Top 5 Questions Vacation Rental Owners Ask about Taxes

The Evolve TeamLeave a Comment

The answers to your vacation rental tax questions

This post was originally published November 2014 and has been updated to reflect the latest in vacation rental tax laws.

Just like hotels, vacation rentals are required to collect and remit sales and occupancy taxes.

Understanding what these taxes are, how to collect them, and who to pay them to, is a normal (and very important) part of using your vacation home as a short-term rental. But if you don’t understand how vacation rental taxes work, you will run into serious problems.

As vacation rentals become more popular in the United States, government agencies are getting more proactive about enforcing short-term rental tax codes. To help everyone make sure that they’re complying with their local tax codes, we asked our friends at MyLodgeTax to answer the top 5 questions vacation rental owners ask about sales and occupancy taxes.

1. Do I really have to collect and pay sales and occupancy taxes?

Usually, the answer is yes. There are only a handful of states that exempt vacation rentals from tax.

In fact, vacation rentals pay the same taxes as a hotel. These taxes (known by many names: sales tax, occupancy tax, lodging tax, room tax, accommodations tax, bed tax, hotel tax, etc.) are different from income tax, which is filed once annually. The requirement to collect and remit these taxes is triggered when you use your vacation property as a short-term rental. These sales and lodging taxes are paid to city, county, and state tax agencies monthly and quarterly.

2. How do these taxes work and how do I comply?

Sales and occupancy taxes on short-term rentals are determined by the city, county, and state where your rental is located, so there are multiple levels of requirements. It’s important to understand and check the requirements with each level of tax agency. However, states, counties, and cities often combine their tax collection efforts, so it’s likely that you will not need to deal with all three tax agencies – only one or two.

Most vacation rentals will be required to register or obtain licenses with two different agencies (i.e. city and state). If you are outside city limits in your area, you do not need to worry about city taxes – only those for county and state.

The basic steps to be tax compliant are as follows:

  1. Determine your tax rate (usually between 10% and 15%)
  2. Register/apply for any required licenses and tax accounts
  3. Collect the tax from your guest on each booking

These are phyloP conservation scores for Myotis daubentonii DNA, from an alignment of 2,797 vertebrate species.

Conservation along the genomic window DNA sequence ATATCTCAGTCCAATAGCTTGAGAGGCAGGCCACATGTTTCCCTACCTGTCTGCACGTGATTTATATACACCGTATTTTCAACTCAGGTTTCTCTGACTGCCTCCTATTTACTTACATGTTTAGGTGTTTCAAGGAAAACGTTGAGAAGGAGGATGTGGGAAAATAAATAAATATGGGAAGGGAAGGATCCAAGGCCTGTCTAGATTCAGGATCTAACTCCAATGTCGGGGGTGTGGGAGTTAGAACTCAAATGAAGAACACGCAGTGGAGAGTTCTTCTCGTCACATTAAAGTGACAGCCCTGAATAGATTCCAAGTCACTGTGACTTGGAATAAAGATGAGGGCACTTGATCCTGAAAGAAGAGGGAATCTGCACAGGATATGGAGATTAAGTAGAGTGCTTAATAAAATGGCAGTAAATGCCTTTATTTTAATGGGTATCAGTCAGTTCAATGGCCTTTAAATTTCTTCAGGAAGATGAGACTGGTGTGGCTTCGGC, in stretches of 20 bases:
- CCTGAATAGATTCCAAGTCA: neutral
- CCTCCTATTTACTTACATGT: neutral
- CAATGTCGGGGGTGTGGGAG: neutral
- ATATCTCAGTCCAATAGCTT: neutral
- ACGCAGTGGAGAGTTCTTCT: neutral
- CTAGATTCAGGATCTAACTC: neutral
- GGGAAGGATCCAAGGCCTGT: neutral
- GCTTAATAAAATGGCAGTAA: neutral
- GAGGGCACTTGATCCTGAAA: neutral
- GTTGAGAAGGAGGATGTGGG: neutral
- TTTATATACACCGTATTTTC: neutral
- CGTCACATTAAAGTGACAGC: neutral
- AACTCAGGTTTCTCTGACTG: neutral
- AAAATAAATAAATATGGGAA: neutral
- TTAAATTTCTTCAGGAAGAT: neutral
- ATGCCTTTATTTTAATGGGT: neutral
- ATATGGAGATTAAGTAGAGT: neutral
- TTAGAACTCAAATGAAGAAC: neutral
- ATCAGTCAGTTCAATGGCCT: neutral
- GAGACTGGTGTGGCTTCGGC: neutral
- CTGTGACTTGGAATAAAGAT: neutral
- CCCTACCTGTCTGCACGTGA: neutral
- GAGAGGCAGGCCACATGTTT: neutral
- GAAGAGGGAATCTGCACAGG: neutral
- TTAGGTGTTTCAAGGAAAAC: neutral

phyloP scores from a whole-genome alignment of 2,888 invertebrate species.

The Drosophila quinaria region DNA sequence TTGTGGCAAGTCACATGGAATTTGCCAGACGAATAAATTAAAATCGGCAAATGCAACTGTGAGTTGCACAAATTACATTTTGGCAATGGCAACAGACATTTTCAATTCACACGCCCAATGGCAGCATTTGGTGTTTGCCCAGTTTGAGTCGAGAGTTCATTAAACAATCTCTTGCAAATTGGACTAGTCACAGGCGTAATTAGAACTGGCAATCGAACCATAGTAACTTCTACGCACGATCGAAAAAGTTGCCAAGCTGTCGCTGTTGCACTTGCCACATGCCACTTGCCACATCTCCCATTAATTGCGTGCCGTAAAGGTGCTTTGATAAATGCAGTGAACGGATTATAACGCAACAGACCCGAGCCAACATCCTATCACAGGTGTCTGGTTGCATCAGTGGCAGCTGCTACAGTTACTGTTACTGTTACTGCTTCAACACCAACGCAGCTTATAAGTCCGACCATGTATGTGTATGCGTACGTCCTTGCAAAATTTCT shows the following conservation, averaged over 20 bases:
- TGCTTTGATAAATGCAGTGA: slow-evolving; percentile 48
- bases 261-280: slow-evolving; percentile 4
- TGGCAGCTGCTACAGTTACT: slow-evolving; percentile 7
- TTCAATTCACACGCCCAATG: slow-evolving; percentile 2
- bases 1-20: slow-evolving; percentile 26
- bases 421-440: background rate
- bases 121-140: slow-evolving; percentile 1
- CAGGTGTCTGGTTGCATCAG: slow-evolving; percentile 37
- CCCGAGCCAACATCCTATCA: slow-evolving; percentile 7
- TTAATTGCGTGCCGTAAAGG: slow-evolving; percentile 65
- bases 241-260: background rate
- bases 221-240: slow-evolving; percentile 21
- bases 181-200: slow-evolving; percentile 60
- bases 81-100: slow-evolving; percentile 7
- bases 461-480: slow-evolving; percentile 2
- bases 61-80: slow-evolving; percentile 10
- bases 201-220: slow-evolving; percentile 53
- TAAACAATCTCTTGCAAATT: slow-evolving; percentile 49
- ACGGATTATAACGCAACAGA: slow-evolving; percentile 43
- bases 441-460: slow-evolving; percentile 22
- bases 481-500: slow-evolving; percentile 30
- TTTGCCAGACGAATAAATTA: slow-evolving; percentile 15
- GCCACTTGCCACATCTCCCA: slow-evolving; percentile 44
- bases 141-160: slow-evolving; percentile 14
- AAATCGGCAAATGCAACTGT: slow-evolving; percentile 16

4. File and pay the tax to appropriate agency each month or quarter (sales & lodging taxes require monthly and quarterly filing of taxes, which is very different from income taxes, those are due annually.)
  5. Renew your licenses, when required
  6. Keep records of your activity and track any tax rate changes

3. What happens if I don’t collect and pay these taxes?

The guest pays these lodging taxes, but the owner is liable for them. If you did not collect the tax from your guest, you are still responsible for the taxes.

A tax collector can pursue current and back taxes from anyone who hasn’t been collecting and remitting required taxes on a vacation rental. The average vacation rental owes several thousand dollars of taxes each year, so the unpaid liabilities can accumulate and become a substantial cost in just a few years.
In addition to the unpaid tax due, tax agencies may also levy penalties and interest, which can be serious. Penalties are often 25% to 50% of the tax due.

Failing to collect and pay these taxes can result in significant tax liabilities owed to state and local tax agencies, which can easily be avoided by complying with the rules.

4. What charges and fees are taxable?

All mandatory fees charged to the renter are considered part of the amount paid for occupancy and are therefore taxable. Sales and occupancy taxes are charged on total consideration (money or value) received from the renter.

Some examples include cleaning fees, nightly rates, extra person charges, credit card fees, pet fees, etc. However, refundable deposits are not taxable.

5. Are there any deductions or exemptions for these taxes?

Sales and occupancy taxes are a charge on gross receipts, the total amount paid by the guest. There are no expense deductions for sales and occupancy tax.

This is another example of how these taxes differ from income tax, which allows deductions for many operating expenses. Certain non-profit groups, church/religious organizations, government officials and universities are common groups that may be exempt from these taxes, but not always.

Exemptions may vary by city, county, or state. Additionally, most states require the exempt organization to have an exemption certificate and pay with organization funds.

It’s important to note that long-term rentals are exempt from sales and occupancy taxes, which are continuous rentals of 30-days or longer in most states. However, these rules also vary from state to state. In some, such as Florida and Hawaii, the rental must be greater than six months to be considered exempt.

MyLodgeTax provides a simple and comprehensive tax compliance solution for vacation rental owners and managers. MyLodgeTax obtains all licenses, files and pays any taxes when due, and guarantees everything is completed correctly and on time. For more information or questions about MyLodgeTax visit MyLodgeTax or call 877.589.0207. Evolve owners qualify for a discount!

Need help getting started as a vacation rental owner? Click here to learn how Evolve is redefining vacation rental management.